The Federal Energy Regulatory Commission reports Alaska Power &Telephone Co. is the first applicant to submit a notice of intent to file for a FERC pilot license to test a hydrokinetic project.
AP&T submitted a draft pilot license application with the notice of its intent for the 100-kW Yukon River Hydrokinetic Turbine project (No. 13114) on the Yukon River in Eagle, Alaska. The site is in a remote area of east-central Alaska near the Canadian border.
AP&T filed the documents in February, citing several reasons for pursuing the project under the commission’s new pilot licensing process rather than the standard Integrated Licensing Process. It said the Yukon River project would test new hydrokinetic technology, the reason the new licensing process was developed. If the technology proves itself during testing, a final installation of three such units would increase total capacity to 300 kW, it said.
The project is proposed for a five-year test period to determine if it would affect fish and whether it is feasible in the Yukon River environment, the applicant said. During the test phase, AP&T proposes to install a single turbine with two side-by-side runners that would generate electricity in a river velocity of 5.3 knots.
Initially, the turbine would be deployed from a pontoon barge. It later could be moored to an anchor if the turbine proves reliable. The turbine would be modified to operate in the river free of the barge. However, testing also could determine the turbine is best operated from the barge.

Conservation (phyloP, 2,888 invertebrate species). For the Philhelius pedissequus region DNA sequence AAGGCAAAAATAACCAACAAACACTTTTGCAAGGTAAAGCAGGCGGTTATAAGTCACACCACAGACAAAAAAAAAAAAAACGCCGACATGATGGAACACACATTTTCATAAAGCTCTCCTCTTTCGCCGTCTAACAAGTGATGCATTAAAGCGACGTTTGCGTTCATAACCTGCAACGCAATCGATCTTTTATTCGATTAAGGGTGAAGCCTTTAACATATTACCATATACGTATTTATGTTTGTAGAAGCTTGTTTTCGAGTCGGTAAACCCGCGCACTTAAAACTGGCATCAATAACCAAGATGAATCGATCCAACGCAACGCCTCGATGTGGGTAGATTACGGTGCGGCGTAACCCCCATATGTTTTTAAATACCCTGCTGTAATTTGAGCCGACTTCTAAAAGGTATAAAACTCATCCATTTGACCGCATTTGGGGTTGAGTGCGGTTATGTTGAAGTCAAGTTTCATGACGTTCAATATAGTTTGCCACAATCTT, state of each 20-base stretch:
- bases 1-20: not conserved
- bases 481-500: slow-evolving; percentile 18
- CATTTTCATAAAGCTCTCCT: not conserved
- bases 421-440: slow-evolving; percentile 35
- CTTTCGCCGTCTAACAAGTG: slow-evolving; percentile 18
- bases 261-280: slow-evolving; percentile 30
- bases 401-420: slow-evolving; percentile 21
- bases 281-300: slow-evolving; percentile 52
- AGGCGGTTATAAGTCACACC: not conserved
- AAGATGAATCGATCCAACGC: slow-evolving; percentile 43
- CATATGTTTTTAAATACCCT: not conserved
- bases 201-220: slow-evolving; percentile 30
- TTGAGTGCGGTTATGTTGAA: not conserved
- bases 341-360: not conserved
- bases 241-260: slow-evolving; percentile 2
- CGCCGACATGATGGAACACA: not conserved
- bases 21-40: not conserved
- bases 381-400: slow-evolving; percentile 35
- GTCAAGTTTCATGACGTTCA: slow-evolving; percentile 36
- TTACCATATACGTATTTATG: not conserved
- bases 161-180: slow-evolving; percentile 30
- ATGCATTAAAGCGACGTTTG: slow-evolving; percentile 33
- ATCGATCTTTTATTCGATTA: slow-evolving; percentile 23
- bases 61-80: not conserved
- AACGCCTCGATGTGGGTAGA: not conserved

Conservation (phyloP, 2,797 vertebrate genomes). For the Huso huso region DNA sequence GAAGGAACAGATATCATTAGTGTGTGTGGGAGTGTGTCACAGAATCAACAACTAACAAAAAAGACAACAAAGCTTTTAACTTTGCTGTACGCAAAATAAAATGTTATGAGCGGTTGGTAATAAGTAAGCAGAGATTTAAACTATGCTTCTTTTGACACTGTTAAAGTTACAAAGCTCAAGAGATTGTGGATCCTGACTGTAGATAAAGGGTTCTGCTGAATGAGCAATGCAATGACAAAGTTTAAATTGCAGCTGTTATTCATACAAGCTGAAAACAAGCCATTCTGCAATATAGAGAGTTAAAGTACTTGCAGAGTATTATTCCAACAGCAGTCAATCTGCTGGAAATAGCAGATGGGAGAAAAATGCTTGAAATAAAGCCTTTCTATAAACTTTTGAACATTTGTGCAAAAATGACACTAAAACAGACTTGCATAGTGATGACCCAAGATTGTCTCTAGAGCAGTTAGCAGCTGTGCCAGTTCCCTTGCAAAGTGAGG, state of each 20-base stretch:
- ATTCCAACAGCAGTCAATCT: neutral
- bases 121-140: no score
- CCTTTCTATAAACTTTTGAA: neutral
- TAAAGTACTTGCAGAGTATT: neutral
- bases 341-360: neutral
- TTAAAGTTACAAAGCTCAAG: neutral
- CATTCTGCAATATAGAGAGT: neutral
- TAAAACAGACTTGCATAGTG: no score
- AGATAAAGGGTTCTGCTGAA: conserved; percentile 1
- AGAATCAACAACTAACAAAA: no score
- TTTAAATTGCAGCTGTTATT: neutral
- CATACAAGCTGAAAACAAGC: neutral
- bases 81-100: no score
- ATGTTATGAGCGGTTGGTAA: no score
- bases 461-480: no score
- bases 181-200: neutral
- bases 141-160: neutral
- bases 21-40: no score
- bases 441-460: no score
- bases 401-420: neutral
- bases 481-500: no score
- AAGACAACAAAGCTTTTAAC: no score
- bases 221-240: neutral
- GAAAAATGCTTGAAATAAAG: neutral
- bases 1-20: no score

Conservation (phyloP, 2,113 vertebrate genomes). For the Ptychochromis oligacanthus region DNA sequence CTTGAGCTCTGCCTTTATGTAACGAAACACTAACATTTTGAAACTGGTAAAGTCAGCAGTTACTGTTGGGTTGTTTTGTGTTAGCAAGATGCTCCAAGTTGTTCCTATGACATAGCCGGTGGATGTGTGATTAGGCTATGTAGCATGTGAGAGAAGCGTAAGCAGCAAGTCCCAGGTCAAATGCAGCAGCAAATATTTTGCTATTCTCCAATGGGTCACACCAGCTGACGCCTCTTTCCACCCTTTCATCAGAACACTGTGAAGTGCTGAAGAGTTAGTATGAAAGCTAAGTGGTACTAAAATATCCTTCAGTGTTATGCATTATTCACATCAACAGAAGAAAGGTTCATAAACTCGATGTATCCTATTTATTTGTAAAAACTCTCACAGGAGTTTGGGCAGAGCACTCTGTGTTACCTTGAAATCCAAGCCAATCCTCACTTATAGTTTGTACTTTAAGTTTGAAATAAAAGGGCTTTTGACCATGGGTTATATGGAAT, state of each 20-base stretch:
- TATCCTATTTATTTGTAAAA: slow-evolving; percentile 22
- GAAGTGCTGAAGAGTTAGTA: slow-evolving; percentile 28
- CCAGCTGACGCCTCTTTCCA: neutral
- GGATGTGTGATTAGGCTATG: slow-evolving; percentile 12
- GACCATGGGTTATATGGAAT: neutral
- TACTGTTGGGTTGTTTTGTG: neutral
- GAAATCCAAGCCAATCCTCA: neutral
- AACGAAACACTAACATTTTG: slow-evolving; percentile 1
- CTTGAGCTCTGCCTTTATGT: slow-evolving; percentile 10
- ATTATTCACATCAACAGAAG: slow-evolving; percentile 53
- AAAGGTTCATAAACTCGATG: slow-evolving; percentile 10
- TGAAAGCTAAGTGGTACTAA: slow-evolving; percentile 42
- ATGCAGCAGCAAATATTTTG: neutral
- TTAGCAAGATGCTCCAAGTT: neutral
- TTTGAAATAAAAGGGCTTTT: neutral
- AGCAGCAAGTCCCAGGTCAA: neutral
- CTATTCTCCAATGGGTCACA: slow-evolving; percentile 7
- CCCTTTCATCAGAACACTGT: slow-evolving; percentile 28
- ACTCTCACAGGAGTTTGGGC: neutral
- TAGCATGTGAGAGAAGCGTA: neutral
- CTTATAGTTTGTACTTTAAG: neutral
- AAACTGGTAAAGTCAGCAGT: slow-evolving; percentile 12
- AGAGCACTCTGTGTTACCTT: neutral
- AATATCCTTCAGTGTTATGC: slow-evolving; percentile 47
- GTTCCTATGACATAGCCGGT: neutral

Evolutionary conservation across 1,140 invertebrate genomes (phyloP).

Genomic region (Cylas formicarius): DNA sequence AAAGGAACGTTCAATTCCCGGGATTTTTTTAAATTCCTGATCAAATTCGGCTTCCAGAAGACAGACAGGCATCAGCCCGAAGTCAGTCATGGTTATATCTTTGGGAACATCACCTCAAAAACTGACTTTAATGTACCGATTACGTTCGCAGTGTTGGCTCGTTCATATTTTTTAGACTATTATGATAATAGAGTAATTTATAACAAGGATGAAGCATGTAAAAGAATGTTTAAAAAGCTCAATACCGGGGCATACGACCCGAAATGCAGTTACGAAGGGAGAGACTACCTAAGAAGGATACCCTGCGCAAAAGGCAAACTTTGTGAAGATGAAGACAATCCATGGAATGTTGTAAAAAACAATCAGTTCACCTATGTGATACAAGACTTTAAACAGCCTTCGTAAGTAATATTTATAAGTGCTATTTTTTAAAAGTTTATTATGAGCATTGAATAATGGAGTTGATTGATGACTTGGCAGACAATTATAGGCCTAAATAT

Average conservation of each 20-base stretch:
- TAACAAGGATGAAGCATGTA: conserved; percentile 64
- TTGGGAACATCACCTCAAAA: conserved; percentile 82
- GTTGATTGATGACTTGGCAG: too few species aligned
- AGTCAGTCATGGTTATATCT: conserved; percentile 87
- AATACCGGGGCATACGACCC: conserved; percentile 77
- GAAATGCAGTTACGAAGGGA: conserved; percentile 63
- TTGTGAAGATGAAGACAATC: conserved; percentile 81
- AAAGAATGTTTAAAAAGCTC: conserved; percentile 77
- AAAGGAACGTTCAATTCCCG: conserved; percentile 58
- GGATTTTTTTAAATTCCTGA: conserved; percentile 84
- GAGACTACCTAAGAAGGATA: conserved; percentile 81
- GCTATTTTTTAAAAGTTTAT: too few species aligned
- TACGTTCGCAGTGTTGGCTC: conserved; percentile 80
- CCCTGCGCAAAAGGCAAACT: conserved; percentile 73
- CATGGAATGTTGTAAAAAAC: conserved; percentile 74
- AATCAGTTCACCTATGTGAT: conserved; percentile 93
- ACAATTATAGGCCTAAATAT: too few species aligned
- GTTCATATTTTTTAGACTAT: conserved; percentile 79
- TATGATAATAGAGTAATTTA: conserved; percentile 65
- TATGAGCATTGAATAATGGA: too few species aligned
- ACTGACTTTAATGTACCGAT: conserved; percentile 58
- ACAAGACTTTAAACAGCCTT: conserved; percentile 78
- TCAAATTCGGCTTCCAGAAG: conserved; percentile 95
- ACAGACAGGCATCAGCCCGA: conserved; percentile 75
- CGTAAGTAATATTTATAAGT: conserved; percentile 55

AP&T generates electricity at hydroelectric and diesel power plants throughout Alaska, serving 24 communities. The community of Eagle currently is completely reliant upon diesel generation to meet its electrical needs. The Yukon River project would supply electricity to Eagle, and to the nearby Alaska native community of Eagle Village.
FERC issued its first license for a hydrokinetic project to Finavera Renewables Ocean Energy Ltd. in December 2007 for the 1-MW Makah Bay Offshore Wave Pilot Project (No. 12751), proposed for the Pacific Ocean off the coast of Washington. (HNN 2/4/08) That license order followed the release of a policy statement in which FERC said it could, in certain circumstances, issue conditioned licenses for hydrokinetic projects. Although Finavera refers to Makah Bay as a �pilot project,� the Yukon River project was the first to be processed under FERC’s program for licensing hydrokinetic pilot projects.